Fortunately, a simple, inexpensive blood test exists that can help you track VTEs – the D-Dimer. When a blood clot begins to dissolve, D-Dimer (a protein) is released. It is named for the two “D” shaped fragments that make up its structure. The presence of the D-Dimer confirms that thrombin and plasmin formation has occurred and a clot exists.(1) If you have increased risk factors, using the D-Dimer test is a vital tool.
A normal D-Dimer is less than 0.4 mcg/mL or 250 ug/L. Most labs will report the mcg/mL, but watch those units or you can misinterpret the results. Due to molecular structure, there are few ways a D-Dimers can be false positive – for example, rheumatoid factor (a blood test that confirms rheumatoid arthritis), CA-125 (a tumor marker for ovarian cancer), various estrogen therapies and even the estrogen elevations in pregnancy may give a false positive D-Dimer. A D-Dimer will also often be positive after a surgery or trauma, just due to the normal healing of tissues from those events.(2)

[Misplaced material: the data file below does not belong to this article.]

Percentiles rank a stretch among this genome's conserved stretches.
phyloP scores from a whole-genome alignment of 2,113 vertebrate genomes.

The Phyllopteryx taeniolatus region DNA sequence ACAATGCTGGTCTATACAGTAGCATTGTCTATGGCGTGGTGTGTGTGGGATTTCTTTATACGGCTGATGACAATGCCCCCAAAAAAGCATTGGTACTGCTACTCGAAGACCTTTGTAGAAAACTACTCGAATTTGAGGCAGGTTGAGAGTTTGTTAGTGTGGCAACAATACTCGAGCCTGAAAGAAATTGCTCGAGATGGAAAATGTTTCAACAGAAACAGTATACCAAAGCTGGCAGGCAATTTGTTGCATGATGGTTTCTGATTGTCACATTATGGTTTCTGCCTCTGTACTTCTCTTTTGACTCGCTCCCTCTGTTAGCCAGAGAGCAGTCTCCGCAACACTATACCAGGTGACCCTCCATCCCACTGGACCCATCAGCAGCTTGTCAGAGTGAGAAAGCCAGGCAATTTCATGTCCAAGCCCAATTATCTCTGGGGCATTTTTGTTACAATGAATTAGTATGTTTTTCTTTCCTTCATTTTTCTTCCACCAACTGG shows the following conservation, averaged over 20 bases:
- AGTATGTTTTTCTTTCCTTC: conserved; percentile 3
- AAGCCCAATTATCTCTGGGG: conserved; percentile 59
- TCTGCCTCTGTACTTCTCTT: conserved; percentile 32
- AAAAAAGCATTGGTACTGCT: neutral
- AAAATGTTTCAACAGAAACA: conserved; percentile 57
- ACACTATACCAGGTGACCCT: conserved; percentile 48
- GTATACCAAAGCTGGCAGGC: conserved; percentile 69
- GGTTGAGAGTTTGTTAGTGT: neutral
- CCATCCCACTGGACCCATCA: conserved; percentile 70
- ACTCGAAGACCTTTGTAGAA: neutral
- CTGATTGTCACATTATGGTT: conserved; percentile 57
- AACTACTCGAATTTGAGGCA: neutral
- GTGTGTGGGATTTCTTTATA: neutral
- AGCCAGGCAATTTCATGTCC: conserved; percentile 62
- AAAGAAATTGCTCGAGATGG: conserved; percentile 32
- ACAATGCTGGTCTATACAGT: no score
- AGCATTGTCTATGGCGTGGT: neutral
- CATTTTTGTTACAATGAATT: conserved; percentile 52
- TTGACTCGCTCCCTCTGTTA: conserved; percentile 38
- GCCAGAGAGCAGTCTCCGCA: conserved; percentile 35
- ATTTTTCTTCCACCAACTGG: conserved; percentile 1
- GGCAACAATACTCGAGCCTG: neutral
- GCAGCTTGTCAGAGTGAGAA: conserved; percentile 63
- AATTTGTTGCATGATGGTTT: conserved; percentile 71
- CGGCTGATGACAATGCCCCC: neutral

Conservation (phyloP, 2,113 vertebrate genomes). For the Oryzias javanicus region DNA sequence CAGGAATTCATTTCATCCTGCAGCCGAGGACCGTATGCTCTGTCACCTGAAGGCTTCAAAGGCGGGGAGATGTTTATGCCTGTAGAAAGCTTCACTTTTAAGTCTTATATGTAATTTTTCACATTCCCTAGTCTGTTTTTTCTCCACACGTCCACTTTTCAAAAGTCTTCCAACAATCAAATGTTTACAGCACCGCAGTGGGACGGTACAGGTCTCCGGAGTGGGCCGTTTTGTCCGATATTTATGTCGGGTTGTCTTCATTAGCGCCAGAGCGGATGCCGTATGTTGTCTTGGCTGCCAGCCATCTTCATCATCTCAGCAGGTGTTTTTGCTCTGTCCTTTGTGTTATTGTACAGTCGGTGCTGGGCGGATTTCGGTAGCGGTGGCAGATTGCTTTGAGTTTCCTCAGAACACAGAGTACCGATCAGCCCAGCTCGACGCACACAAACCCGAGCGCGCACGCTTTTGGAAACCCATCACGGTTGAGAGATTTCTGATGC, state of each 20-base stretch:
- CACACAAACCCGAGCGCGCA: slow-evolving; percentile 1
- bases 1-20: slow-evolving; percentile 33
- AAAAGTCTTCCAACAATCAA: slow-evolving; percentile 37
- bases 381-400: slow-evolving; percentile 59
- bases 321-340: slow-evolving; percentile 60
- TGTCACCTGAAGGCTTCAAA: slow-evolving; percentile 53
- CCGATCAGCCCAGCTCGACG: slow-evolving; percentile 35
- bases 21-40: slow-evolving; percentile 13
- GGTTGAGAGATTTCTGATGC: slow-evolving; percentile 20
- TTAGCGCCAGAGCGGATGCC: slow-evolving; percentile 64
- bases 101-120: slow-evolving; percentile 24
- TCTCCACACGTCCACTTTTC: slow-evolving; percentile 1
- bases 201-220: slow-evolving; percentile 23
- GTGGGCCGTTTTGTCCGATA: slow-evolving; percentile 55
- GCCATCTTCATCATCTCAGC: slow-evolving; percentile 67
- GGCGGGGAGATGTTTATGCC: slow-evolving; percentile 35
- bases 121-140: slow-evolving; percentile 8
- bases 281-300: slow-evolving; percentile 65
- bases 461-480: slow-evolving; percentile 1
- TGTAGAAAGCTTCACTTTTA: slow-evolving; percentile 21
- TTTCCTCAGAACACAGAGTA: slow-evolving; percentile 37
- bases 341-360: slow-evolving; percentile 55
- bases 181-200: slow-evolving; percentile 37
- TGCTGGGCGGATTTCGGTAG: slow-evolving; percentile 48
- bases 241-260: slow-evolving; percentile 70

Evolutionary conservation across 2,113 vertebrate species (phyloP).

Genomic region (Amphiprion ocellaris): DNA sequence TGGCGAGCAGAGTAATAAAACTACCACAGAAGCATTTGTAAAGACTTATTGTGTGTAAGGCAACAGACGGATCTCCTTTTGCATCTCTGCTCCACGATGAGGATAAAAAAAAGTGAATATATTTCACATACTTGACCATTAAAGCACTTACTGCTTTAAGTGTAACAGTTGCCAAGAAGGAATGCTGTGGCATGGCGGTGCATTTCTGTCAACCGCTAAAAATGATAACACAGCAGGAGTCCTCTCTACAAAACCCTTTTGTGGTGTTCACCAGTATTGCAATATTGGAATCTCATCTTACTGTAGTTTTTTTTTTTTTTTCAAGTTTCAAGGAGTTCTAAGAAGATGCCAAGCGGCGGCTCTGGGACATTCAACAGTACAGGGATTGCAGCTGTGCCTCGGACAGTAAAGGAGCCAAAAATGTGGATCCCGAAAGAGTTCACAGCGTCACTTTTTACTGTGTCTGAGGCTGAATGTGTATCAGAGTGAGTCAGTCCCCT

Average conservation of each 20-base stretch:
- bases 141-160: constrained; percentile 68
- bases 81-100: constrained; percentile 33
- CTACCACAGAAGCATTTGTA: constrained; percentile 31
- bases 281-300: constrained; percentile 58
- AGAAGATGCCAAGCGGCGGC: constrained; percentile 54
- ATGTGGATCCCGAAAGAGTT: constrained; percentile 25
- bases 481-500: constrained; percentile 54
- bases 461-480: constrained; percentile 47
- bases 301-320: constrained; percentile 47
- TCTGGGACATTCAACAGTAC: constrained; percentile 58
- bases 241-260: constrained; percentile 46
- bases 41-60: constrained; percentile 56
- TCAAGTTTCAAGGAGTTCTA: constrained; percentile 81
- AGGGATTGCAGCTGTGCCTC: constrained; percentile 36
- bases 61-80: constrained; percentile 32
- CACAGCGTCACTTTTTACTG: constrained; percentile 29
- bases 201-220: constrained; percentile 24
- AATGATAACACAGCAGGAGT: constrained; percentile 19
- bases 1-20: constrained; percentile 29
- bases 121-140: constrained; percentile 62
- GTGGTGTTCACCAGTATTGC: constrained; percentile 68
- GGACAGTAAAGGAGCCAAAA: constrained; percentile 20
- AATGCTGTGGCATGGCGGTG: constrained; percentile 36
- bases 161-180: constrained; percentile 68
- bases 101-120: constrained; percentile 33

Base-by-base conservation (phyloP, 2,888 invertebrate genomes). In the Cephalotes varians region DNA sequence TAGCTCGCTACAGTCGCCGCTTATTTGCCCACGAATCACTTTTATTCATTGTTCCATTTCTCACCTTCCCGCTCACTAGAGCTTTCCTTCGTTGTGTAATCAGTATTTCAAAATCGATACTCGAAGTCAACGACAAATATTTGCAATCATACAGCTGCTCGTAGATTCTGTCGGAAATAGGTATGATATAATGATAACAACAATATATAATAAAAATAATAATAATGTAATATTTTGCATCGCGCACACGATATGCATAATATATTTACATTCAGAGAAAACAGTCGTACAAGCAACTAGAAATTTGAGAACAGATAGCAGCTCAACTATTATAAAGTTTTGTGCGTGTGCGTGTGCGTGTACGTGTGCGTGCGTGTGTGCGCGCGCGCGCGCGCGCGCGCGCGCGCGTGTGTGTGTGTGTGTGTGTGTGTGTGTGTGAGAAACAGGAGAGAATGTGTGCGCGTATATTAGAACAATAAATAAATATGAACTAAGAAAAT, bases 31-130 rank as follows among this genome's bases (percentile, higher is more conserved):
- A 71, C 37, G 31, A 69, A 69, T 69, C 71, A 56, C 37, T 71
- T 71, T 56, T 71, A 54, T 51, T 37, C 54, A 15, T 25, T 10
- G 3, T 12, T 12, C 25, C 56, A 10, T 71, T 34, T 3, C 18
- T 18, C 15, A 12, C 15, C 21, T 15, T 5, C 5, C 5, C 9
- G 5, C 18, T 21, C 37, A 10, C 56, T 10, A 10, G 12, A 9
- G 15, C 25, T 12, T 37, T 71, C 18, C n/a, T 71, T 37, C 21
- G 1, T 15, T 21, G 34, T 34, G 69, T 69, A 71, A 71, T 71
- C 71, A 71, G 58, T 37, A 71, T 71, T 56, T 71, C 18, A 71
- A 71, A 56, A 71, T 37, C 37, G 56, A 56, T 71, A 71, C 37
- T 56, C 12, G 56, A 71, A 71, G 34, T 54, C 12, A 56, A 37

D-Dimers can be run at any medical doctor’s office or lab center. At Peoples Rx, we partner with various labs to offer low-cost options for testing. The test costs around $50 (not counting the draw fee). If you have a positive D-Dimer and any risk factors, it is vital that you seek medical attention for imaging and treatment due to the potential for stroke and heart attack.
However, if life-threatening circumstances have been ruled out by your healthcare provider, supportive measures exist to help dissolve the clot.